Bad assumptions resulted in what turned out to be false allegations published by Network World that Samsung laptops came loaded with a key logger.
A folder on two Samsung laptops examined by a Network World guest columnist that were thought to contain a key logger called StarLogger turned out to be a legitimate folder associated with Microsoft Live Applications.
The episode started in February when security consultant Mohamed Hassan bought a Samsung laptop and ran VIPRE scanning software on it in preparation for use. It flagged the folder C:\WINDOWS\SL as being StarLogger.
Hassan deleted it and used the computer until it had hardware problems, so he returned it and bought a second, more powerful Samsung laptop to replace it. When prepping it for use, VIPRE again flagged C:WINDOWS\SL as StarLogger. He opened the folder and found a single file inside. He deleted the file and the folder.
Then he looked up online what StarLogger could do and wondered why it was installed on the laptops in the first place. He called Samsung’s service desk to ask, and he says he eventually spoke to a supervisor who told him Samsung installed it to see how the machines are used.
Hassan says he assumed that VIPRE’s identification of C:\WINDOWS\SL as StarLogger was accurate because he’s been using VIPRE for years and it’s never turned in a false positive before. “That is the downside of when you get attached to a tool,” he says. In hindsight, he says it would have been better to use a second tool to confirm the finding.
Hassan says he also believed the Samsung service supervisor’s confirmation that the company did indeed put a key logger on the machines. Had he not heard that, he says he would have restored the drive and further examined the folder.
Hassan is a former student of Mich Kabay who writes the Security Strategies Alert newsletter for Network World, and he told Kabay about his discovery. Kabay said he was interested in publishing what Hassan had found, and they wrote it up.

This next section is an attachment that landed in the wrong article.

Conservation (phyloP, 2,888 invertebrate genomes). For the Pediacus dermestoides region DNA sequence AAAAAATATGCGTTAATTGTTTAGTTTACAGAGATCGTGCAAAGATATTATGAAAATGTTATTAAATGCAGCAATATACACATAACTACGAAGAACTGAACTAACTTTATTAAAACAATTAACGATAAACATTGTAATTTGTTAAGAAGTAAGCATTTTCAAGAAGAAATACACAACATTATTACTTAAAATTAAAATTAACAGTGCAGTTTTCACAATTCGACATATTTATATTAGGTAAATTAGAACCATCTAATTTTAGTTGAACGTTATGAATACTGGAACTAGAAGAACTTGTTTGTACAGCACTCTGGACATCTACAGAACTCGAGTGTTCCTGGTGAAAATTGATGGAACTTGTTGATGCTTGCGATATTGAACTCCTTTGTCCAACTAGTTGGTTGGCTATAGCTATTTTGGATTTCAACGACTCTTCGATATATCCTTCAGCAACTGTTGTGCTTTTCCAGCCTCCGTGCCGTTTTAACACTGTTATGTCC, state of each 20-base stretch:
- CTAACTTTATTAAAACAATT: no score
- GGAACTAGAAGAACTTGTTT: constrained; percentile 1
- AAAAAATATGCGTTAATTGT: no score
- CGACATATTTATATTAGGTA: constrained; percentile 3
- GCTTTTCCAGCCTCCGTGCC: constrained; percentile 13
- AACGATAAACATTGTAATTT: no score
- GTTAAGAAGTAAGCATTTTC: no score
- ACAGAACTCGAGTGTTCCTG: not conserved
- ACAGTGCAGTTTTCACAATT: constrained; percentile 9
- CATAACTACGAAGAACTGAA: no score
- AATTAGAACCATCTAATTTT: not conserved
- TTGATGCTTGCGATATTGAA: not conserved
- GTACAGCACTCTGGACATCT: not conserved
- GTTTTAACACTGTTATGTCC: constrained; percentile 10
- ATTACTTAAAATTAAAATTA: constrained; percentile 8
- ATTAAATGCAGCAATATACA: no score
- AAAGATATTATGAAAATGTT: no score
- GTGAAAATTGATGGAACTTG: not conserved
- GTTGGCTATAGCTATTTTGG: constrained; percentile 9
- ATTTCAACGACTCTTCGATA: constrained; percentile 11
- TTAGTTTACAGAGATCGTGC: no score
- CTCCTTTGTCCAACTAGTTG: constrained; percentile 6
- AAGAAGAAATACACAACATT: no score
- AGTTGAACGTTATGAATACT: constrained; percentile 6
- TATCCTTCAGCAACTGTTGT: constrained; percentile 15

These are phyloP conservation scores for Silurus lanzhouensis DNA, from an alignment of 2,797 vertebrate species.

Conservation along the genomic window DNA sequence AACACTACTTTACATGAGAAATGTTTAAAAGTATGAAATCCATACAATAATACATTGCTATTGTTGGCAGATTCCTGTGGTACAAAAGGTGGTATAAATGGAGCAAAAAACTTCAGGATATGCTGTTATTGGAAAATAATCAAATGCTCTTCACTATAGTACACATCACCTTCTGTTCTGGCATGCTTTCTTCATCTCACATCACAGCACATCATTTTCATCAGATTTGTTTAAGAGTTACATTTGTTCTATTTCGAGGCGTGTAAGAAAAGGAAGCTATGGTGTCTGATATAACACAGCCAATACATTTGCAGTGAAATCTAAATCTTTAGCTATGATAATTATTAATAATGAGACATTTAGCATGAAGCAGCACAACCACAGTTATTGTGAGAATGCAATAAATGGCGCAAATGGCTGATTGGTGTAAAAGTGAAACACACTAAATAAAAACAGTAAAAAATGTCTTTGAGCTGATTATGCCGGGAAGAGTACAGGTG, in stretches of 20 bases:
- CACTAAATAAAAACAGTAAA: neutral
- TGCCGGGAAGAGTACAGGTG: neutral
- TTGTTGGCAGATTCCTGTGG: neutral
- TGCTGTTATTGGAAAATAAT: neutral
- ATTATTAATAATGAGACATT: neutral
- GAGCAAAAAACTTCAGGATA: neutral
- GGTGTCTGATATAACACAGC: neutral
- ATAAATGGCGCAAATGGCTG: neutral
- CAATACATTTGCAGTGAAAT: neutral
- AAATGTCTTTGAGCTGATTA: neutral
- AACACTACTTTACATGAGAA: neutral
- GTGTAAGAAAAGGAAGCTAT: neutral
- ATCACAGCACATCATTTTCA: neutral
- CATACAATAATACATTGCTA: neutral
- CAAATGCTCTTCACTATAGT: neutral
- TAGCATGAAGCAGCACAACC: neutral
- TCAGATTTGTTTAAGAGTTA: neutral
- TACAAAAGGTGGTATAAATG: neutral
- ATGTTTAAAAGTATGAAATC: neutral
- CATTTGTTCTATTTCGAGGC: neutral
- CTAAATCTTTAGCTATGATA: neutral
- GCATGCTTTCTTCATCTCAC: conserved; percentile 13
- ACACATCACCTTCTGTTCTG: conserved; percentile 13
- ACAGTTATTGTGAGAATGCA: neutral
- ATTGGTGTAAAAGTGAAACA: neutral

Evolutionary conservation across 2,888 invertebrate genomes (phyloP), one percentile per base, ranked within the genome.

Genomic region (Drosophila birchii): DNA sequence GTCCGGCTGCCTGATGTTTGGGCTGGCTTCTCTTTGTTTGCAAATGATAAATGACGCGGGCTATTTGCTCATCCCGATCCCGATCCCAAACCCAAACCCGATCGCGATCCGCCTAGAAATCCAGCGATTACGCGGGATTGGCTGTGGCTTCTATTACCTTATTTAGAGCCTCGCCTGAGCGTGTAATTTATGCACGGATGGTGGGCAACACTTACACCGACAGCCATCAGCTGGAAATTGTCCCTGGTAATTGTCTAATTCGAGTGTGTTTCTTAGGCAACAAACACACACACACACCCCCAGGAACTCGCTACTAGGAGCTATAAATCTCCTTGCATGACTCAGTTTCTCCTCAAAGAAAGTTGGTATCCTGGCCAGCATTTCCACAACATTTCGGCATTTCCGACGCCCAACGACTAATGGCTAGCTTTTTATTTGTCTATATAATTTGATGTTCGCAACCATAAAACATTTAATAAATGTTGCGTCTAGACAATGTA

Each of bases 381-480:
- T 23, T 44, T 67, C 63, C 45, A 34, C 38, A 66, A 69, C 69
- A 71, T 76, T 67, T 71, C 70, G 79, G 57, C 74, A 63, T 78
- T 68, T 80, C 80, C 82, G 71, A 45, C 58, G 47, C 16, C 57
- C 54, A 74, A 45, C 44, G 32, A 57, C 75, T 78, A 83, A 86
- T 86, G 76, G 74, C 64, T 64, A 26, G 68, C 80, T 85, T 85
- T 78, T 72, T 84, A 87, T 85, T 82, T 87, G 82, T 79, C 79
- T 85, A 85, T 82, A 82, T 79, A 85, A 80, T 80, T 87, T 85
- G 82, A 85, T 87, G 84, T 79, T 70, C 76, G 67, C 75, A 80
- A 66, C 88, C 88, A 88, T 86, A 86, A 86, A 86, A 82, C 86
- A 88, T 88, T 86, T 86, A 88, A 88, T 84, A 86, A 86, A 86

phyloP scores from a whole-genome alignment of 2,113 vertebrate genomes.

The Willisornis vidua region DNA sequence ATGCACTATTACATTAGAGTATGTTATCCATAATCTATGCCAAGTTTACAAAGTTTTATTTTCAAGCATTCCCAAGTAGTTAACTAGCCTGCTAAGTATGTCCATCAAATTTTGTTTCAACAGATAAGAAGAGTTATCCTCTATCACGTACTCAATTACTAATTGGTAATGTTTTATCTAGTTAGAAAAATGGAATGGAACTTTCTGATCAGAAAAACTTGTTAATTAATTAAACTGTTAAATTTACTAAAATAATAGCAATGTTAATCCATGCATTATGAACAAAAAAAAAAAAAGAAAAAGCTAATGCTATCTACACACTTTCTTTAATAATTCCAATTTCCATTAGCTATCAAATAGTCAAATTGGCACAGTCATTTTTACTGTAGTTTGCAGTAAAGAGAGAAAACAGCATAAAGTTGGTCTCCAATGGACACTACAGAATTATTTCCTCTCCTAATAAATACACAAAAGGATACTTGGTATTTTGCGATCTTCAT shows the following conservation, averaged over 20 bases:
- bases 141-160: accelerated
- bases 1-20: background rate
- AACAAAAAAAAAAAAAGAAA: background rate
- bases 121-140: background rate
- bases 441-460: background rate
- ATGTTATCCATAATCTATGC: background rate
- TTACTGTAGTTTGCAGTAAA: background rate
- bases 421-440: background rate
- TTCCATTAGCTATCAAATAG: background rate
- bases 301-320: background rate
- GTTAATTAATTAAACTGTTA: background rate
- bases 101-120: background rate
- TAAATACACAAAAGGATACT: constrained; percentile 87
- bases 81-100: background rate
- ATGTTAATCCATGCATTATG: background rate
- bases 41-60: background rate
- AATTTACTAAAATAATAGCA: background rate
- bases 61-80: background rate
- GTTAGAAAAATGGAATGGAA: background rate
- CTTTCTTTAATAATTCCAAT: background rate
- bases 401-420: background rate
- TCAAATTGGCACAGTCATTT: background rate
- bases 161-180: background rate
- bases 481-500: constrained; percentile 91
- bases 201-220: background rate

Kabay says he e-mailed a draft of the blog to three different public relations people representing Samsung, telling them he planned to publish it in a week. None of them got back to him. He says Samsung officials told him one of the emails was caught in a spam filter - Kabay says he sent them from a Gmail account - and it’s not clear what happened to the others, but the messages didn’t result in a response.
The columns were posted online Wednesday, and researchers who read them delved in to investigate the allegation. What they discovered was that VIPRE returns a false positive on C:WINDOWS\SL because it uses an aggressive detection method called folder path detection. It is actually a Microsoft Live Applications support folder for the Slovenian language.
GFI Labs, the maker of VIPRE, acknowledged responsibility for the false positive and says it has corrected the problem.
Since publication, Kabay has been in close contact with Samsung, which has supplied him with two virgin laptops like the ones Hassan bought. He and Peter Stephenson, the director of the Center for Advanced Computing and Digital Forensics at Norwich University in Vermont, plan to do a thorough forensic analysis of the drives on the laptops using Wetstone Technology’s Gargoyle Investigator malware discovery tool.
They say they plan to publish their findings Monday. Kabay says Samsung’s main concern since the columns were posted has been to determine conclusively that the laptops have not been compromised in the factory.
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